Hi, We are a start-up software company, that sales software for facial image analysis (.e.g., face recognition). I am looking for sales people, and I want to compensate 100% based on their sales. I thought to compensate as follows: 1) If they find potential costumers and I close the final deal, then I give them 5% of sales. 2) If they finalize the contract with the company, then I plan to give them 15% of net sales. Does it makes sense? Thanks
I would be careful in compensating only by commission. This will give you the kind of sales reps you might not want. If you were to invest your time, would you not want to receive some kind of fixed fee for the invested time?
Also, by paying commission based, you are telling the sales guy that you don't know if the product will sell, but that you don't want to be the one risking the time invested.
I'd go for a mix.
Answered 9 years ago
Yes, it makes sense, the 5% is for lead generation, the 15% is for lead generation and closing the sale. The issue is that when strictly on commission you may get some very pushy sales people, unless your product is just part of an array of products they offer.
Have you researched your competitors to see how they compensate? And what level of sales pro are you seeking, seasoned or newbie?
If you get sales pros with clients at their fingertips they may be able to make faster sales and deserve to be paid a base + commission. Alternatively you can do a draw against commission, whereby they are paid a salary but that is paid back by their early commissions. It does ensure they don't go hungry.
I've worked draw against commission in the past, was uncomfortable with straight commission until I was an expert in the industry.
You may also want to do something obvious and ask them how they want to be compensated and see what you hear. I am an advocate of asking the market instead of guessing.
Answered 9 years ago
As someone who has his own business development agency and also advises on Business Development, I will only share how I would feel towards such a proposal.
If we are partners, than it is 15%; and at the start, yes, I expect you to close the sale, as I am learning your product and your closing techniques regarding this product.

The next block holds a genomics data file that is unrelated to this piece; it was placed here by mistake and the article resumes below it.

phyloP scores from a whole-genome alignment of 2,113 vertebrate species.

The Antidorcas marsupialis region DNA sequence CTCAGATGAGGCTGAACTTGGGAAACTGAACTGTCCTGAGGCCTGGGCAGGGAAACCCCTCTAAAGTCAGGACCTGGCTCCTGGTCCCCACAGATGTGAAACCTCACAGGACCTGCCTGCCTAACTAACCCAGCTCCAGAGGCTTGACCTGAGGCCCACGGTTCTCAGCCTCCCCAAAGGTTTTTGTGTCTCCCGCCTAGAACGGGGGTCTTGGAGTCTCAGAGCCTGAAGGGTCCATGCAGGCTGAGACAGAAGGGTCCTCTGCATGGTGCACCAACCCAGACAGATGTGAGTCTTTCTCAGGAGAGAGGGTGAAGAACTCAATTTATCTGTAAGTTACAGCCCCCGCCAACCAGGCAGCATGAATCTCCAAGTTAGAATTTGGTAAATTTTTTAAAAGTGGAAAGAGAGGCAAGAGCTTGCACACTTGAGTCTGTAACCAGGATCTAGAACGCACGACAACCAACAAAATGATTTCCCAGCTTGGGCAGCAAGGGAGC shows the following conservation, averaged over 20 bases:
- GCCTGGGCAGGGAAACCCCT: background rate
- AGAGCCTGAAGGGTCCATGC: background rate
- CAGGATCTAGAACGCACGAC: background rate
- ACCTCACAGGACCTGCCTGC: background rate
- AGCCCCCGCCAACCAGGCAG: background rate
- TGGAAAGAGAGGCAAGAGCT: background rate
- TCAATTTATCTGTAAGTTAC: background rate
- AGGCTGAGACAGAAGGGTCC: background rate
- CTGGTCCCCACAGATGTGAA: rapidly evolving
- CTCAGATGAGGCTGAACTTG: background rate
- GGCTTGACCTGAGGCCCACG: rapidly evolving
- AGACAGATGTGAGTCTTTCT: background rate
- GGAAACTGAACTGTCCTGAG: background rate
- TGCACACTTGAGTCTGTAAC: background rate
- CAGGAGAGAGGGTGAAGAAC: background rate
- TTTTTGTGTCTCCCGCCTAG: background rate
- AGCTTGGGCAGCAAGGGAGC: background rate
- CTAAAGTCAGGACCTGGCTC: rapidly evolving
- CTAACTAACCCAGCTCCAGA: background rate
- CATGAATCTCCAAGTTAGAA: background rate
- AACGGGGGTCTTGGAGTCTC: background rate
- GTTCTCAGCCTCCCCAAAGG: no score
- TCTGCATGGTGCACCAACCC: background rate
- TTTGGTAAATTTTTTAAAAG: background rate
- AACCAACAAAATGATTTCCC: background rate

I believe your biggest problem is finding the right people; I don't believe you should spend much time on figuring out the perfect compensation plan.
My advice, go with 15% and spend the time in getting the right people and invest in helping them succeed by remaining motivated.
I know, a lot tougher and time consuming than a few percentiles.
Answered 9 years ago
I'd make sure you have a process in place in Salesforce to ensure there is a line in the sand regarding the difference between a lead and sale. I've seen issues come about if there is no set process in place, resulting in a grey area.
Also, I'd consider having a variable commission structure.
$0-$50K = 10%
$50k-$100K = 12%
$100K - $200K = 14%
$200K - $300K = 16%
The more a sales a salesperson brings in, the more commission they should make.
Answered 7 years ago
Salespeople receive a salary, but also a bonus if target quotas are met. There is more incentive with this approach, but once again, good salespeople may prefer being paid a commission for each sale. Salespeople receive a fixed annual salary, so they have a predictable cash flow, but also receive a commission on sales. Under this plan, there is no base salary, so salespeople are compensated only on sales. Pay is not tied to hours worked, so some salespeople may have to work more hours to generate enough income. Although this plan is based on commission, salespeople receive a draw each pay period to help with their personal cash flow. Under this plan, salespeople may receive an initial commission for a first sale and perhaps a smaller commission if the customer continues to order.
You can read more here: https://www.thehartford.com/business-insurance/strategy/sales-team/sales-compensation
Besides if you do have any questions give me a call: https://clarity.fm/joy-brotonath
Answered 3 years ago